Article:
Ross G. R. Caldwell wrote:I agree Robert. I think it would be worthwhile for someone who has all these details about the various extra-Italian (Tarot de Marseille-like) decks to put them on a chronological/geographical chart, and with the telling details mapped with arrows - perhaps something might be found. I think you could do it - it might take a whole wall in your study, however.
Thanks for the vote of confidence Ross.
I'll put my cards on the table. I never paid much attention to the Tarot de Marseille until I started hearing many others discussing the Tarot de Marseille as "THE
Tarot", as if it was the original
tarot, and the one that defined all other tarots. The general idea was that the Visconti tarot decks were an anomaly - luxury items created for the wealthy, based on the Tarot de Marseille, but lacking the inherent truth and vitality that allowed the Tarot de Marseille to stand out as unique among its peers.
So I started looking at the Tarot de Marseille as if it were the "Ur" tarot and would reveal the "true" origins of the tarot.
Instead, the more I studied the Tarot de Marseille versions, and other similar decks, the more I came to believe that the Tarot de Marseille was just another version of many versions of a developing and changing Tarot; and that even within the group, several different "families" could be identified. The "Compare and Contrast"
threads at AT were started by Jean-Michel and myself to take a look at the differences between the Tarot de Marseille styles and see what we as a group could determine. The studies were never completed, but I did walk away with a strong sense that the Tarot de Marseille I was most likely the oldest version, and that it had spread into various regions. I also was aware that it was very difficult to exclude the Tarot de Marseille II from the discussion as it seemed to ALSO reflect some earlier traditions, perhaps just as old as those in the Tarot de Marseille I.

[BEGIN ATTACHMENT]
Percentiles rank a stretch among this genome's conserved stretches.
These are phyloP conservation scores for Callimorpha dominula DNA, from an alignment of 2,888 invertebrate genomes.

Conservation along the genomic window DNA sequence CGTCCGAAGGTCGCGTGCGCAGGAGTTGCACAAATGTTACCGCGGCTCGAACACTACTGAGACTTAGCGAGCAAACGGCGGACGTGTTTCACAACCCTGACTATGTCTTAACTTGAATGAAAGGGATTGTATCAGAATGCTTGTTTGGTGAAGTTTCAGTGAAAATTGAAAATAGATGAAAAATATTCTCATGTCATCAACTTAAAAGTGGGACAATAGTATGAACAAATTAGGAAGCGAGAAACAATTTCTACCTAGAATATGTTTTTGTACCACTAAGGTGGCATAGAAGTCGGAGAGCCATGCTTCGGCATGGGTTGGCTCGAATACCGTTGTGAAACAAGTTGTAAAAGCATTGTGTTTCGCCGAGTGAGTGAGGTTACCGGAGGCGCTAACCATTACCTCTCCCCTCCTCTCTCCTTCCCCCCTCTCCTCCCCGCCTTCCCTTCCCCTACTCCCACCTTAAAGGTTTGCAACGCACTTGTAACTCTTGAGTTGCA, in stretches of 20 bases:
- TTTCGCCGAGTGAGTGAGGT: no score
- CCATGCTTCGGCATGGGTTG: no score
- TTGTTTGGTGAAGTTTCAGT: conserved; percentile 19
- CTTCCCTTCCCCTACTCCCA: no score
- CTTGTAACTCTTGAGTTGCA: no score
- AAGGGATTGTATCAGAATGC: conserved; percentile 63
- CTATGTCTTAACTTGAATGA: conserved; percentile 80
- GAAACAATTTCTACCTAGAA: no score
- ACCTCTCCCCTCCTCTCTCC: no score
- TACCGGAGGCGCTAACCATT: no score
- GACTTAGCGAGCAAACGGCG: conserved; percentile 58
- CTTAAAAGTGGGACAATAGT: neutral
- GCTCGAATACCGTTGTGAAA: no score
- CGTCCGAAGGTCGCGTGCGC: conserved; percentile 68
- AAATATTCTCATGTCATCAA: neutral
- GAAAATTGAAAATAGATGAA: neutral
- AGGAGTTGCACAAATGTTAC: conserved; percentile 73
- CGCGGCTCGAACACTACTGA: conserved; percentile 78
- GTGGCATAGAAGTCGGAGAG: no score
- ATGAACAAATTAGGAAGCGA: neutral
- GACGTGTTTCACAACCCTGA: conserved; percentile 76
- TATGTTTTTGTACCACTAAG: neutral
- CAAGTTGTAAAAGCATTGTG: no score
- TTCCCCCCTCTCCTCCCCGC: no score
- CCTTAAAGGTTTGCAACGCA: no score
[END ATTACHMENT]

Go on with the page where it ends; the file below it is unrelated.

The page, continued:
So I sat, with about 20 different versions of the early decks in front of me and tried to make some sense of it. I think the only way to get a broad understanding of the different types of decks is to ground yourself in what differentiates the Tarot de Marseille I and the Tarot de Marseille II, and then when you see those attributes in other decks you can sort of place them in context. Perhaps the best way to go about this is to start a new thread comparing the Tarot de Marseille I and Tarot de Marseille II, and explore it together as a group, so that we have a ground to build upon, and then
consider the Belgian, Besançon, and Italian versions? I'll be happy to set up an area just for this purpose, as, it is my favourite aspect of exploring these early decks and, I think, can lead to a greater understanding of the designs of individual cards in later versions. Of course, to discuss these differences, several early decks, especially the Vieville, Noblet, Dodal, and Chosson/Conver need to be taken into consideration, as well as the early sheets, as a means of trying to trace some sort of ancestry.